Can VR Improve EMS Response to Pediatric Emergencies?
Technologies like augmented reality and virtual reality can bring training scenarios to the next level by taking trainees through interactive scenarios that simulate what they will encounter on the job. This article from Government Technology discusses the use case for VR in training emergency personnel to diagnose pediatric patients.
A medical innovation company recently launched a study funded by the National Institute of Standards and Technology (NIST) to assess how effective virtual reality (VR) is in the training of EMS personnel, specifically in the assessment of pediatric emergencies.
According to Dr. Brian Gillett, president of Health Scholars, the study will pit traditional EMS training against voice-driven VR interface training data through September.
“The primary outcome is measuring the value of VR with regard to better preparing paramedics and EMTs at identifying the signs of severe illness in infants and children,” Gillett stated. “We’ll identify the performance gains between those that actually had the VR training [compared] to those who had traditional training.”
The result he hopes to see from the study is that there will be significant improvement in trainees’ competence with the use of VR.
Data has already been collected from the Arvada Fire Protection District (AFPD), Los Pinos Fire Protection District and Upper Pine River Fire Protection District (UPRFPD) in Colorado, and Plano Fire-Rescue in Texas recently entered the study.
Other EMS agencies have had positive results in utilizing VR training for mass-casualty events. Similar technology is also being implemented by police departments.
This VR application teaches responders the pediatric assessment triangle (PAT), which is a method of identifying severe illness based on appearance, breathing and circulation.
The funding came from NIST after Health Scholars applied for a development grant to understand the value of different user interfaces for EMS training in the VR space, Gillett explained. The study involved first responders acting as health-care providers through the modality of a voice-driven VR interface.
Gillett said that it can be difficult for responders to identify illness in the pediatric space because children between the ages of infancy and three years old present symptoms more subtly than adults do.
Christina Ingwalson, chief marketing officer of Health Scholars, elaborated on what the scenarios look like. Responders put on an Oculus headset and see themselves in a home, presented with young children or infants of different ethnicities. Responders are then tasked with assessing the patients based on the PAT method.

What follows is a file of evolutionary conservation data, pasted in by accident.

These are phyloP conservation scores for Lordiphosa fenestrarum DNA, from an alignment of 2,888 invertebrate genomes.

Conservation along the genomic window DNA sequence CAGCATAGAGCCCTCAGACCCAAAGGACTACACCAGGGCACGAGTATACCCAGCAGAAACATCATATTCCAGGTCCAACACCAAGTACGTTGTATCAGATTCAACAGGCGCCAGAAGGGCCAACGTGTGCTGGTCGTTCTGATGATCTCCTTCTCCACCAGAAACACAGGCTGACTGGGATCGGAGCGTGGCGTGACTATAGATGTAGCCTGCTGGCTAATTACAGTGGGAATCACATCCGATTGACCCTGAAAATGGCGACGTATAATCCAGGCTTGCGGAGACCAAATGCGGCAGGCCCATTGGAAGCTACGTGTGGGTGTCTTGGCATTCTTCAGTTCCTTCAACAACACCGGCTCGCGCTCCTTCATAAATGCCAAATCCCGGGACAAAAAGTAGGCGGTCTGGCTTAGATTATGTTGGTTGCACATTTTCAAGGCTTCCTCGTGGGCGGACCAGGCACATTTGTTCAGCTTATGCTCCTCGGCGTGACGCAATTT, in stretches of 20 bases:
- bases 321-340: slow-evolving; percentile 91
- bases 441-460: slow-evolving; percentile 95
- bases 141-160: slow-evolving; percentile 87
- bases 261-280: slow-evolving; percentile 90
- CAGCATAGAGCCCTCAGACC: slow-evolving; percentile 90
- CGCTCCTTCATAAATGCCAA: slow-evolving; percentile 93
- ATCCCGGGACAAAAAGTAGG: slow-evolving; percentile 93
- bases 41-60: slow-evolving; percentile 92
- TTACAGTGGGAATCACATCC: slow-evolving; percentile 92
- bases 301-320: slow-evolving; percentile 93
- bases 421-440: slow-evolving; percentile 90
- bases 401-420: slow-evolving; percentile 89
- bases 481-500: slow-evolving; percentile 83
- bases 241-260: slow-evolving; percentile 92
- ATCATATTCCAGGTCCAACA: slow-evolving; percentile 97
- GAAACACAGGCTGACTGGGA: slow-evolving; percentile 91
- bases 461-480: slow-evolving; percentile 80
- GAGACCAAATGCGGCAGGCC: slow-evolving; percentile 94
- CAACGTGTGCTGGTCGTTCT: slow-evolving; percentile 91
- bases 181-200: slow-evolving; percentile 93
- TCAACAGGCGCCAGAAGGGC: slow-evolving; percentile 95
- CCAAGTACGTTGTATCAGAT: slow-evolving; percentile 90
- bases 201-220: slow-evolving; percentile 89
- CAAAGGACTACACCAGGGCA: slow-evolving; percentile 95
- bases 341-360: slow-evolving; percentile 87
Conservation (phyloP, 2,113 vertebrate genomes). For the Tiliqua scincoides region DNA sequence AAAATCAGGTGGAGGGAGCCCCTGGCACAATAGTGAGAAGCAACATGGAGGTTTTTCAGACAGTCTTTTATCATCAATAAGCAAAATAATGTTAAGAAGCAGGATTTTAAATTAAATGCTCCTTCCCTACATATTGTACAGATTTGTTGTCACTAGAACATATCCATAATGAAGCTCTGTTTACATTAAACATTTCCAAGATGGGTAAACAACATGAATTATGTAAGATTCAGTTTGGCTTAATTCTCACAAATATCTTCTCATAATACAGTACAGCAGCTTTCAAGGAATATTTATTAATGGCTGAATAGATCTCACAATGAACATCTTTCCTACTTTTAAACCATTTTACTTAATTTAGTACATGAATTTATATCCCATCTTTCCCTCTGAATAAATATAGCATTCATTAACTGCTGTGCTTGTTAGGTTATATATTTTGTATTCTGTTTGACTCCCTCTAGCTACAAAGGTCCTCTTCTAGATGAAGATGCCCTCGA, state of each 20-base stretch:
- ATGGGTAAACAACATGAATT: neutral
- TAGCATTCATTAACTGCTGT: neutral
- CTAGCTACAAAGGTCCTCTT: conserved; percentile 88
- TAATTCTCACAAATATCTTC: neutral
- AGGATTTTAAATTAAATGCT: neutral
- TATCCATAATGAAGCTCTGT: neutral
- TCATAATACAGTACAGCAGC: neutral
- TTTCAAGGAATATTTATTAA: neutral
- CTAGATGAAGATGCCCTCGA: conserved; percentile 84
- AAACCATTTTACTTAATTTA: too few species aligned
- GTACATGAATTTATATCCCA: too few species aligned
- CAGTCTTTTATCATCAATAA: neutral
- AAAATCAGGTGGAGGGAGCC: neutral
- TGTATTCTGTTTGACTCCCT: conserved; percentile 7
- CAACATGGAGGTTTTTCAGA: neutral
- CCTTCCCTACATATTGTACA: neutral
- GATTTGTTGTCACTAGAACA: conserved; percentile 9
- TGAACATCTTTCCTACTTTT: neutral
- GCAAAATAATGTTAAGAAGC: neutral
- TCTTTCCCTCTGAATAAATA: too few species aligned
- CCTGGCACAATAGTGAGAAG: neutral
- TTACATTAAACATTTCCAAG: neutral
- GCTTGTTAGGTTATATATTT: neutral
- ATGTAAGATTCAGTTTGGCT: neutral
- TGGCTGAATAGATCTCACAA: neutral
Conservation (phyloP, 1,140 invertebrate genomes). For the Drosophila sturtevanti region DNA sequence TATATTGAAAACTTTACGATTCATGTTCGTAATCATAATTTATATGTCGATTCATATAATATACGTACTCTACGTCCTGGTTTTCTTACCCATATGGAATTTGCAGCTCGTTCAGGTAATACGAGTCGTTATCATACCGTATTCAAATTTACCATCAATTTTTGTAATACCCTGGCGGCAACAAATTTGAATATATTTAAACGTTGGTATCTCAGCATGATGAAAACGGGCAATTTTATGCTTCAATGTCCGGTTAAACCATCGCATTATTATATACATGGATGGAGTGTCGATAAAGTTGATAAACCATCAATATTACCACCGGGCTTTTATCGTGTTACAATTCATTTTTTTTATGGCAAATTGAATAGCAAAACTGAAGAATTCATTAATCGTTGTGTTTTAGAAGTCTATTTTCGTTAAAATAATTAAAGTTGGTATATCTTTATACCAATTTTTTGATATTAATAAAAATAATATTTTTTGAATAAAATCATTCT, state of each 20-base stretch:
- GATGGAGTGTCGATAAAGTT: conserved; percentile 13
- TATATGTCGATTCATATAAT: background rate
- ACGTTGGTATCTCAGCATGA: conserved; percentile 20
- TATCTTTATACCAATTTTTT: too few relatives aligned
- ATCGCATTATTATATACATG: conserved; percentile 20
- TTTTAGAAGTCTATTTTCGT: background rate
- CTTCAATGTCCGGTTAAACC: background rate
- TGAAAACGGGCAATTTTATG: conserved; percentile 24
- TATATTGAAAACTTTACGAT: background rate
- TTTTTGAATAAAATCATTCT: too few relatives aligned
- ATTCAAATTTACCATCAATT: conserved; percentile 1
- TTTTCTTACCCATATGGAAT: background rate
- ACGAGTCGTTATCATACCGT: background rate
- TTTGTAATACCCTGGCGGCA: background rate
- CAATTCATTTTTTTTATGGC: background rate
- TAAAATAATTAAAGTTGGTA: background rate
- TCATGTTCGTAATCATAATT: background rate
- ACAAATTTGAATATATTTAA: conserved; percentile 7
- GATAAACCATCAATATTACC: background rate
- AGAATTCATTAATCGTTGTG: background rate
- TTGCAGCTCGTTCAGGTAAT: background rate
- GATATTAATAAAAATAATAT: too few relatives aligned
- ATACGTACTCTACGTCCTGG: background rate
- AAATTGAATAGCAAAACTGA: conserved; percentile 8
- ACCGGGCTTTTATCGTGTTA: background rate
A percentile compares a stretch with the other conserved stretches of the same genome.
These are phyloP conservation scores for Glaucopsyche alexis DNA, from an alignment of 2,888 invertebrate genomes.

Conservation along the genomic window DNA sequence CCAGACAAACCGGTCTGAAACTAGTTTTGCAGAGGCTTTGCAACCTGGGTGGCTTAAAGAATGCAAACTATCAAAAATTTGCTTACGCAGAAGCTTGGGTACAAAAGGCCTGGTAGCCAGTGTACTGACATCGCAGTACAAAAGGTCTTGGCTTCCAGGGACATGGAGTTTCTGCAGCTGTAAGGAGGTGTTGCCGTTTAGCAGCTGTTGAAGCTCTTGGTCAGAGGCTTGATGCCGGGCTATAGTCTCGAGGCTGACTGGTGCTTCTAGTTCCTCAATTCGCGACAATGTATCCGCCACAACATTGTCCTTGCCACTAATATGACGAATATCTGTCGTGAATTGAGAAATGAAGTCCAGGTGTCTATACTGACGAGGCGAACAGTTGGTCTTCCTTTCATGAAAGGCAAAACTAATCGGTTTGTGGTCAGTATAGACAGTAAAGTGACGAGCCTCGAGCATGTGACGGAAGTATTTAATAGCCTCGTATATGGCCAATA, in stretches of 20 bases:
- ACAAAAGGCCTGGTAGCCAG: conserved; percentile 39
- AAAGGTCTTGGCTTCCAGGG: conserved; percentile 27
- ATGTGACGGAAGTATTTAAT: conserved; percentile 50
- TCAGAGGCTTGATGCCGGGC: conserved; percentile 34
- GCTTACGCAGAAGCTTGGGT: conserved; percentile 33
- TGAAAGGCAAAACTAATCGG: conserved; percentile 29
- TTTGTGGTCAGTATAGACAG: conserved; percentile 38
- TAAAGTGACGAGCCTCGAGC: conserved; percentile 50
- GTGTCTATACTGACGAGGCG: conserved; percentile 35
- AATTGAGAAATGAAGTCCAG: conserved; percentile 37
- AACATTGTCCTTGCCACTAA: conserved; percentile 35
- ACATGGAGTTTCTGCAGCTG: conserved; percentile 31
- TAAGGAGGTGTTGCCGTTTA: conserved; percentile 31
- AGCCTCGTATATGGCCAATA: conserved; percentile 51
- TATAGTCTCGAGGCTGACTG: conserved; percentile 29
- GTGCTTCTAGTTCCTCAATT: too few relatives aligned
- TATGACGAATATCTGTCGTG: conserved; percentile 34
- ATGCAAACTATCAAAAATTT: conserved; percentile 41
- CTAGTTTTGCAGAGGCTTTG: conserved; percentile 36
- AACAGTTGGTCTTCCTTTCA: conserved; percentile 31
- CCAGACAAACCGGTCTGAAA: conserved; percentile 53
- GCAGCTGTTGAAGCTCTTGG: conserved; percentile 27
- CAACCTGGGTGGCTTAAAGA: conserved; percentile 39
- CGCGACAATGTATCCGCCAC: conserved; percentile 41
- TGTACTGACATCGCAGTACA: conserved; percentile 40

An avatar will then explain what was right and wrong in the trainee’s diagnosis and will demonstrate the proper priorities in treating that child, Gillett explained. After completing the training, the responders will have an experiential reference of symptom identification and management of a child, albeit in a virtual environment. A graphical report on the back end of the software then informs them of areas of possible improvement.
Data was collected from several differing groups, as Arvada Fire Protection District EMS Captain Robert Putfark explained, either at an individual station or at a central location like a headquarters. One subgroup of trainees was proctored at each location and the other subgroup was not.
Prior to the implementation of the VR technology, training for these types of scenarios was primarily lecture-based or computer-based, Putfark said. His department, for example, would integrate computer-based exercises using videos of children pulled from the American Heart Association for diagnosis training. However, these trainings were not interactive like the VR scenarios.
For rural districts, like Upper Pine River Fire Protection District, the VR component may be the only chance to interact with a sick child, as the district’s EMS education coordinator Joel Claus explained. He noted that being six hours from Denver, first responders are rarely able to interact directly with a symptomatic child in a clinical setting.
According to Claus, the feedback from his department on the technology has been positive.
While some of the less tech-savvy users have required a bit of operational training on VR, there were few challenges in using it. One limitation Claus noted is that the training is operated through the Internet, and there is not currently an option to save progress. For stations without a stable Internet connection, that could hinder the completion of the training.
Putfark noted that while his team’s scores were initially low with the learning curve regarding VR technology, he plans to continually train his team with the technology and compare scores again in the future.
While the data analysis will not be done until the study concludes, Gillett noted that some trends are already emerging.
“And there is an early trend showing significant scores and competency improvement after a VR experience,” Gillett said. “Ultimately, though, we’ll need to conclude the study to get the actual data – but we’re already seeing an early trend here.”
This article is written by Julia Edinger from Government Technology and was legally licensed via the Tribune Content Agency through the Industry Dive Content Marketplace. Please direct all licensing questions to firstname.lastname@example.org.